This week it was reported that a Congressman sent a letter to a business and added a little “P.S.” at the bottom – with an attached news article – to alert the employer that one of its employees was involved in progressive activism. The employee wasn't fired but she stated that the letter and the resulting tensions it caused at work – apparently she was required to write a letter explaining herself to the company's CEO – precipitated her resignation. You can read more about what happened here. Regardless of political affiliation, the idea that an elected official could write a letter to your employer and cause trouble for you, interfering with your ability to earn a living, is troubling even if done in a way that is not technically illegal or unethical (the ethics part of this particular situation being an open question as it is being reported that an ethics complaint has been filed against the Congressman).
This also got us thinking about the potential consequences for the employee. Could she have been fired if her employer didn't like or agree with her political activity? The answer, as in almost all employment law scenarios, is, it depends. Generally speaking, there is no federal protection for political related speech in the private workplace. If you are a public employee, then you have some First Amendment protection. But it's possible that there is protection even for private employees on a state by state basis.
In New York, the Labor Law protects certain “political activities” from discrimination in the workplace. Specifically, New York Labor Law § 201-d provides: “it shall be unlawful for any employer or employment agency to refuse to hire, employ or license, or to discharge from employment or otherwise discriminate against an individual in compensation, promotion or terms, conditions or privileges of employment because of: a. an individual's political activities outside of working hours, off of the employer's premises and without use of the employer's equipment or other property, if such activities are legal.”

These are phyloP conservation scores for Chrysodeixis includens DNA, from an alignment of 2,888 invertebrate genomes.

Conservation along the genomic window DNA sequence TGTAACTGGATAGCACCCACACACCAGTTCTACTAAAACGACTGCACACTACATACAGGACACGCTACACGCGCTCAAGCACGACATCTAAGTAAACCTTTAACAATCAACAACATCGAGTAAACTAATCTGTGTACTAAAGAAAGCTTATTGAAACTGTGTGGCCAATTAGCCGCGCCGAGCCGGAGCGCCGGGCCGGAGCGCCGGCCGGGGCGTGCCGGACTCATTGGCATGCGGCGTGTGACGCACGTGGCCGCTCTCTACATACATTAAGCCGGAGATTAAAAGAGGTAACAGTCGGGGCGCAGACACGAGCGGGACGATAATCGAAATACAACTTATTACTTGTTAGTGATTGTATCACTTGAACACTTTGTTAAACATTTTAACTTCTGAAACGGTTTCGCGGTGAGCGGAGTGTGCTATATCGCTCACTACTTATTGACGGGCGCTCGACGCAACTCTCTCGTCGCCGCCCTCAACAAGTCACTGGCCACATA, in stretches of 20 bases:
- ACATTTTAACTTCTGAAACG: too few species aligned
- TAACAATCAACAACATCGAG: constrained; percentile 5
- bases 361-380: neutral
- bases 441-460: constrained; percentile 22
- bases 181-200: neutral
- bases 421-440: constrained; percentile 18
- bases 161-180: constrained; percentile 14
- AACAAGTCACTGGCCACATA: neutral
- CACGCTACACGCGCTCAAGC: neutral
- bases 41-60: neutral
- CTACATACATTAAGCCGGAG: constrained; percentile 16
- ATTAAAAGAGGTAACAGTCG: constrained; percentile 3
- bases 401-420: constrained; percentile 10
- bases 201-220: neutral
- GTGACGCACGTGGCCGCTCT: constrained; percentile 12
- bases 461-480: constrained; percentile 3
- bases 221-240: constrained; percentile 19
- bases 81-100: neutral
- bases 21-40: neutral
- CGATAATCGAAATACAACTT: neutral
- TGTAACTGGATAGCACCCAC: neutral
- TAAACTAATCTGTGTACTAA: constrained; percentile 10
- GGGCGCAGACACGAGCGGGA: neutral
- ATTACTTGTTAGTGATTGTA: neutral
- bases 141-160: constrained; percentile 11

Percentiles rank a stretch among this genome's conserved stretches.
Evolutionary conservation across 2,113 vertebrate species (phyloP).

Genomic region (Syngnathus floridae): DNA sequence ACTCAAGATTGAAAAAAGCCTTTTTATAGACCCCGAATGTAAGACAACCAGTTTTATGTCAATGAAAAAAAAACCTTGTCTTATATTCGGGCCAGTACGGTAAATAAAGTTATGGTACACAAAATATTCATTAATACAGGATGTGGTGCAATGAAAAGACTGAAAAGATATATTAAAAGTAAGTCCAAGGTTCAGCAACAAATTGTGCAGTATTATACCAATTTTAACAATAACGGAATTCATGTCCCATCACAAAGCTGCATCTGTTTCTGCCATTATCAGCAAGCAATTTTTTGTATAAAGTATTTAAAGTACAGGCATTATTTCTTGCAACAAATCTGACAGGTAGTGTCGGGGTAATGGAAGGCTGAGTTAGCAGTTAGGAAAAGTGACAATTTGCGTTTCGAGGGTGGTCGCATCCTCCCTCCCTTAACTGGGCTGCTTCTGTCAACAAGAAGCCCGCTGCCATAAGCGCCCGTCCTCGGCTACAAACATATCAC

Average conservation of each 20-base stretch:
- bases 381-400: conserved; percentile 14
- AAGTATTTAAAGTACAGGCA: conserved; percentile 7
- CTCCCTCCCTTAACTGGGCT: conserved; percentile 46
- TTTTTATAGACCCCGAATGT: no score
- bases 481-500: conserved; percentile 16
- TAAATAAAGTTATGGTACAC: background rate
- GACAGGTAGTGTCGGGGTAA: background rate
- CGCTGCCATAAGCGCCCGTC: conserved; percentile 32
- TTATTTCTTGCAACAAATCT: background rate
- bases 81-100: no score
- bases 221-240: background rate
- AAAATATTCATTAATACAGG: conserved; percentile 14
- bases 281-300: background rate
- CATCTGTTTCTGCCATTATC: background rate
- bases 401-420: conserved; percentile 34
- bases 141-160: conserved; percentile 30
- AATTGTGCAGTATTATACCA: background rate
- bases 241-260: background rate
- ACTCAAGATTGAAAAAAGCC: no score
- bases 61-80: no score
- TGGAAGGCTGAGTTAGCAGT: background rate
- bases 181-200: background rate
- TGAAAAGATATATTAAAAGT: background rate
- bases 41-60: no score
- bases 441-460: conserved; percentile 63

An individual's “political activities” are narrowly defined by 201-d to include: “(i) running for public office, (ii) campaigning for a candidate for public office, or (iii) participating in fund-raising activities for the benefit of a candidate, political party or political advocacy group.” Notably, what is not included: your generalized political beliefs.
Subsection (3) of the statute also includes several exemptions where an employee would not be protected such as where the activity “creates a material conflict of interest related to the employer's trade secrets, proprietary information or other proprietary or business interest.” Other than arguing that the employee's actions were not “political activities” defined by the statue, or that the employee was fired for some wholly unrelated-to-political-activity reason, this conflict of interest provision seems likely to be raised by an employer in these situations.
If an employer violates Section 201-d, the state Attorney General may ask the court to issue an injunction requiring the employer to stop what it's doing and to impose penalties ($200 for the first violation and $500 for each subsequent violation). An “aggrieved individual”, i.e., a person who has been harmed by the employer's unlawful actions and typically the employee himself, may also sue for “equitable relief” and damages. “Equitable relief” means requiring the employer to actually do something – like giving the employee his or her job back – as opposed to merely paying the employee money (i.e., “damages”).
If you feel you have been fired or otherwise treated adversely because of your off-the-job political activities, give us a call. We are happy to see if we can help.